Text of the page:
Former U.N. Secretary-General Ban Ki-moon is being asked to rule on an ethics complaint filed against the International Olympic Committee by a human-rights group representing Uyghurs and other ethnic minorities in China.
Ban is the chairman of the IOC’s ethics commission.
The World Uyghur Congress says an initial ethics complaint filed with the IOC to move the 2022 Winter Olympics from Beijing was largely ignored and may not have reached Ban.
“It is vital that ethical issues are handled with transparency, independence, and fairness,” Michael Polak, a London-based human-rights lawyer, said in a statement to Associated Press on Friday. “I was shocked at the scant response to our original lengthy and evidence-based complaint.”
Polak has written directly to Ban this time and is asking him to answer the complaint.
Ban was appointed to head the IOC’s ethics commission in 2017.
Rights groups are pressuring sponsors, the IOC, and athletes to speak out against alleged genocide and crimes against humanity involving Muslim Uyghurs and others being interned in camps in China.
Rights groups are calling these the “Genocide Games” and draw parallels to Hitler’s 1936 Olympics in Berlin, which were used as a stage to distract from Nazi atrocities.
“The IOC can no longer hide behind ‘political neutrality’ to justify its decision to host the games in a country that is currently committing genocide and crimes against humanity,” Dolkun Isa, president of the World Uyghur Congress, said.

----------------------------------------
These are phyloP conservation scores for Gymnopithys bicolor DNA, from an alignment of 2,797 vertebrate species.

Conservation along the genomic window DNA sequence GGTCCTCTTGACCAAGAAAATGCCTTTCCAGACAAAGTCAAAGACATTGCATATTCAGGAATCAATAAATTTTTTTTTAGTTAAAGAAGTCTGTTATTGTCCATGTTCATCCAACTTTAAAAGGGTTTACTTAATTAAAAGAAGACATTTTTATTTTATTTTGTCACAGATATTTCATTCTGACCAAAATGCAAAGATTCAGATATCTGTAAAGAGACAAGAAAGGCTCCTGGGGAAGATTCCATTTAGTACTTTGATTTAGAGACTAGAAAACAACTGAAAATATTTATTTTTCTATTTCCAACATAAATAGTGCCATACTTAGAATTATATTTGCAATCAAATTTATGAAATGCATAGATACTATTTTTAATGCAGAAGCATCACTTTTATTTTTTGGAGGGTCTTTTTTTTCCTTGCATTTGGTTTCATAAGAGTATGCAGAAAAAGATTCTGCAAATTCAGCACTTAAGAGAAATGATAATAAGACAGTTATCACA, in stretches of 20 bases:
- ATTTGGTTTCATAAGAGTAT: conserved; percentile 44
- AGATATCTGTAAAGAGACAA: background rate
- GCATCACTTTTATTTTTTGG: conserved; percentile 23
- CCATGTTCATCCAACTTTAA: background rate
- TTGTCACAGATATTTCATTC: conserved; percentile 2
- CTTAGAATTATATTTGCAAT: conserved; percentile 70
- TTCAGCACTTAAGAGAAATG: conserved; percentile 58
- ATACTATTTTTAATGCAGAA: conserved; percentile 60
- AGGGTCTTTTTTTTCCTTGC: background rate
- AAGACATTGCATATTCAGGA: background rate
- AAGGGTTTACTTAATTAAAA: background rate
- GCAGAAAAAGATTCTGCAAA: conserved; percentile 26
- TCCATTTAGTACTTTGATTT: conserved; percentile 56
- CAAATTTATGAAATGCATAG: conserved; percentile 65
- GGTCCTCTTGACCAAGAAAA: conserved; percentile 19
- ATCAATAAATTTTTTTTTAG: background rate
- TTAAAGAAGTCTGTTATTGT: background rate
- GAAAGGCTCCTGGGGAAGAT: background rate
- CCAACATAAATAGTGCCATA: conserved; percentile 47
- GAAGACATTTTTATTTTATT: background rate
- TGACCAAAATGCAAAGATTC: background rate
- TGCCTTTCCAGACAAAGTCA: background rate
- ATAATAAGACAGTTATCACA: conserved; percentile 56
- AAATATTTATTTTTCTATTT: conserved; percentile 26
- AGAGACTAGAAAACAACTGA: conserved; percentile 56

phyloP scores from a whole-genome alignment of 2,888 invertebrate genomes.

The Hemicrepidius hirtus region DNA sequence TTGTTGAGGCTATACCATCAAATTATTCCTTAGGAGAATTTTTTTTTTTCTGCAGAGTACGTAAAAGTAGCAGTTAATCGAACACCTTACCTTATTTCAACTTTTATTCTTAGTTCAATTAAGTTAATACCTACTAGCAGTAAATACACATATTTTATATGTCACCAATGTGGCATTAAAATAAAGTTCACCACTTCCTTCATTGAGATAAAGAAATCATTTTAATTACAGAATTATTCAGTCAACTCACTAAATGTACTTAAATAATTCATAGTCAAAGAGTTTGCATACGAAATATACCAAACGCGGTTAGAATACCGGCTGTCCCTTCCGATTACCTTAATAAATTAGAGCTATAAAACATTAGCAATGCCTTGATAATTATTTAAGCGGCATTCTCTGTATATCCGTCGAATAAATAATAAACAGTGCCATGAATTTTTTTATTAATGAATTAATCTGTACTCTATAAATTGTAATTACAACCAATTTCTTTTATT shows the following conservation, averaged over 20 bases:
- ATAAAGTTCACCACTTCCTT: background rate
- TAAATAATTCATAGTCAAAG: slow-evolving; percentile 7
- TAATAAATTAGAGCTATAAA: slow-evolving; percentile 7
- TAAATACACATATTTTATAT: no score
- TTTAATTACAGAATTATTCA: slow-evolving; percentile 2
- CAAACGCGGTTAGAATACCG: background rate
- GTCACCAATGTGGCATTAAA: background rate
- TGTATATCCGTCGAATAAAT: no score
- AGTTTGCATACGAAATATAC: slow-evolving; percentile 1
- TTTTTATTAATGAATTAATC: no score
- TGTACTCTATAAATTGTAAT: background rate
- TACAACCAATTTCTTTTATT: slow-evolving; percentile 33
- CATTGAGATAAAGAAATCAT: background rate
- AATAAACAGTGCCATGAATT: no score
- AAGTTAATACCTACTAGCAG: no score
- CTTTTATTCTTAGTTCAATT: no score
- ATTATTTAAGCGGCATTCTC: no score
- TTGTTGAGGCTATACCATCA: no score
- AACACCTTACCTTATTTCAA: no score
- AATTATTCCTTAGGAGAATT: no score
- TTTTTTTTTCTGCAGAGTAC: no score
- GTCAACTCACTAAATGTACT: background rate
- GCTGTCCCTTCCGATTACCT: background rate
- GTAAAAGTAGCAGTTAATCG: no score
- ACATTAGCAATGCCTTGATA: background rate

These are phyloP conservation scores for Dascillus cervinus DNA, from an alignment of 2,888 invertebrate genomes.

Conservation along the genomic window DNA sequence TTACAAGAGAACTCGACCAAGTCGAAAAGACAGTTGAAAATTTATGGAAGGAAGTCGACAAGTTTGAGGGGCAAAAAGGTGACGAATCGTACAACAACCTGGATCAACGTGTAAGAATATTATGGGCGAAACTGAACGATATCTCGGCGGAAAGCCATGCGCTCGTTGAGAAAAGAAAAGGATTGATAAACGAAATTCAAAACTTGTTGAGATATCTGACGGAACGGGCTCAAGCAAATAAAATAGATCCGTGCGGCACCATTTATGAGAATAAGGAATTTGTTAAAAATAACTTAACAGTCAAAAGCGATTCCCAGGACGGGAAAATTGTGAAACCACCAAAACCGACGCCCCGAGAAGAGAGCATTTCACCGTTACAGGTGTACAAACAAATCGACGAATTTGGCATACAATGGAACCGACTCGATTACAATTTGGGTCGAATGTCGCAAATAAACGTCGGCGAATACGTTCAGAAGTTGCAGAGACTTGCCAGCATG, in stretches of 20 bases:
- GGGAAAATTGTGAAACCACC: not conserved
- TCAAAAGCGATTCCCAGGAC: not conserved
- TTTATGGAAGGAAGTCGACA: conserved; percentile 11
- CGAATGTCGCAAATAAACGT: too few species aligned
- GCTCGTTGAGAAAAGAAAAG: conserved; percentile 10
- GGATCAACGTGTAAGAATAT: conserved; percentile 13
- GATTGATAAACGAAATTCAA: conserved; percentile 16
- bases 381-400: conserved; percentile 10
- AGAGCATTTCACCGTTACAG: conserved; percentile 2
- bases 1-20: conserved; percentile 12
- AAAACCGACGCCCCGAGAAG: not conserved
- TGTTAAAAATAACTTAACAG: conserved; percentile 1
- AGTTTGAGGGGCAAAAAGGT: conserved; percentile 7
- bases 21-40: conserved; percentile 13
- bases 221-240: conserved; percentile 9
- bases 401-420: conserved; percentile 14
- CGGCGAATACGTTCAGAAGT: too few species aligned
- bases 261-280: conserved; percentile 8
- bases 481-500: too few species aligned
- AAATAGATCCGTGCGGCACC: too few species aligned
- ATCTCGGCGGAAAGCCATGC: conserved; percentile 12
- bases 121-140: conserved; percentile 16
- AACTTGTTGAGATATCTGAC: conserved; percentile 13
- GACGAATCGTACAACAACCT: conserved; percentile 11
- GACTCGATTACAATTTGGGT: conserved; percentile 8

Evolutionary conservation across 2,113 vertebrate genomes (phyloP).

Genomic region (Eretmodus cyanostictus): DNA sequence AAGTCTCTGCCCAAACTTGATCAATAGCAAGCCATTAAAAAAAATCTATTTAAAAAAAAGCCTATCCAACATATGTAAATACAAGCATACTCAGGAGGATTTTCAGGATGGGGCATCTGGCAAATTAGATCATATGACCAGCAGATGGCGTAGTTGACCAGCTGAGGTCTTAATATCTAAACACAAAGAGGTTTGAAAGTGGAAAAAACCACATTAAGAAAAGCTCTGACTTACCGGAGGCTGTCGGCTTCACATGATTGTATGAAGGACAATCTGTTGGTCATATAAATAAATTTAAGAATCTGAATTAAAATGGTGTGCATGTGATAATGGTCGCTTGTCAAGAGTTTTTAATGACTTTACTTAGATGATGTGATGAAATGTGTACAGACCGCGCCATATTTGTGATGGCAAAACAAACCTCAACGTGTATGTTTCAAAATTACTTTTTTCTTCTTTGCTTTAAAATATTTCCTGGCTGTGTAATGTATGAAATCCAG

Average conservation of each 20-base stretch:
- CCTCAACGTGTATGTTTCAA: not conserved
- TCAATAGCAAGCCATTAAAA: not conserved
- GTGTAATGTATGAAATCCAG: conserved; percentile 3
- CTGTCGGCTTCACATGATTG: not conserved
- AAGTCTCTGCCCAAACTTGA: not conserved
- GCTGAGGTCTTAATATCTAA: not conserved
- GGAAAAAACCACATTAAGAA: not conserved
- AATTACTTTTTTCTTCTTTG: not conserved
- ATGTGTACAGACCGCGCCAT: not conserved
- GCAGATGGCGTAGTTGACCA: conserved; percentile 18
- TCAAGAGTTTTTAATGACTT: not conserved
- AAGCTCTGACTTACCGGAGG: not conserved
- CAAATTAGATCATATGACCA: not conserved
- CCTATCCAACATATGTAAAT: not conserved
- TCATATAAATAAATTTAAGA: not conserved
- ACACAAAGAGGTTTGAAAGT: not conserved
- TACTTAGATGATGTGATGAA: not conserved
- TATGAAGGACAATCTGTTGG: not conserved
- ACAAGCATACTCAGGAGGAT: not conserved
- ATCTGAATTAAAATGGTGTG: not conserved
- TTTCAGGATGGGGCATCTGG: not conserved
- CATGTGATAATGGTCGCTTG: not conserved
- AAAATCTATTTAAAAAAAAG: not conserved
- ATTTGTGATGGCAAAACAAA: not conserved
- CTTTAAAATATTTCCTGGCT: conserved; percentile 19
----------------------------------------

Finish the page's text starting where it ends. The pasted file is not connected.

“Real people are suffering from these crimes every day and the Olympics and the sponsors risk being forever tainted with the intense suffering of my people.”
China has said attempts for a boycott of the Beijing Winter Olympics are “doomed to fail.” These Olympics open in 11 months on Feb. 4, 2022.
Polak said that instead of responding to his initial brief, the IOC simply referenced a statement about “political non-interference” repeated often by IOC President Thomas Bach.
Polak said that since Bach was the subject of the complaint, he should not be permitted to “determine the complaint, thus seriously jeopardizing the purported independence of the ethics complaint process.”
The complaint says the IOC, its executive board and Bach have “acted in breach” of the Olympic Charter by ignoring “verifiable evidence of genocide and crimes against humanity taking place against Uyghurs and other Turkic Muslims in Xinjiang.”
The brief refers to definitions of genocide set out in Article II of the 1948 Genocide Convention.
The brief argues that holding the Olympics in Beijing “is contrary to the ethical principles of the Olympic Movement, the Olympic Charter, and the Olympic ideal inspired by Pierre de Coubertin.”
AP Olympics: https://apnews.com/hub/olympic-games and https://twitter.com/AP_Sports
Stephen Wade, The Associated Press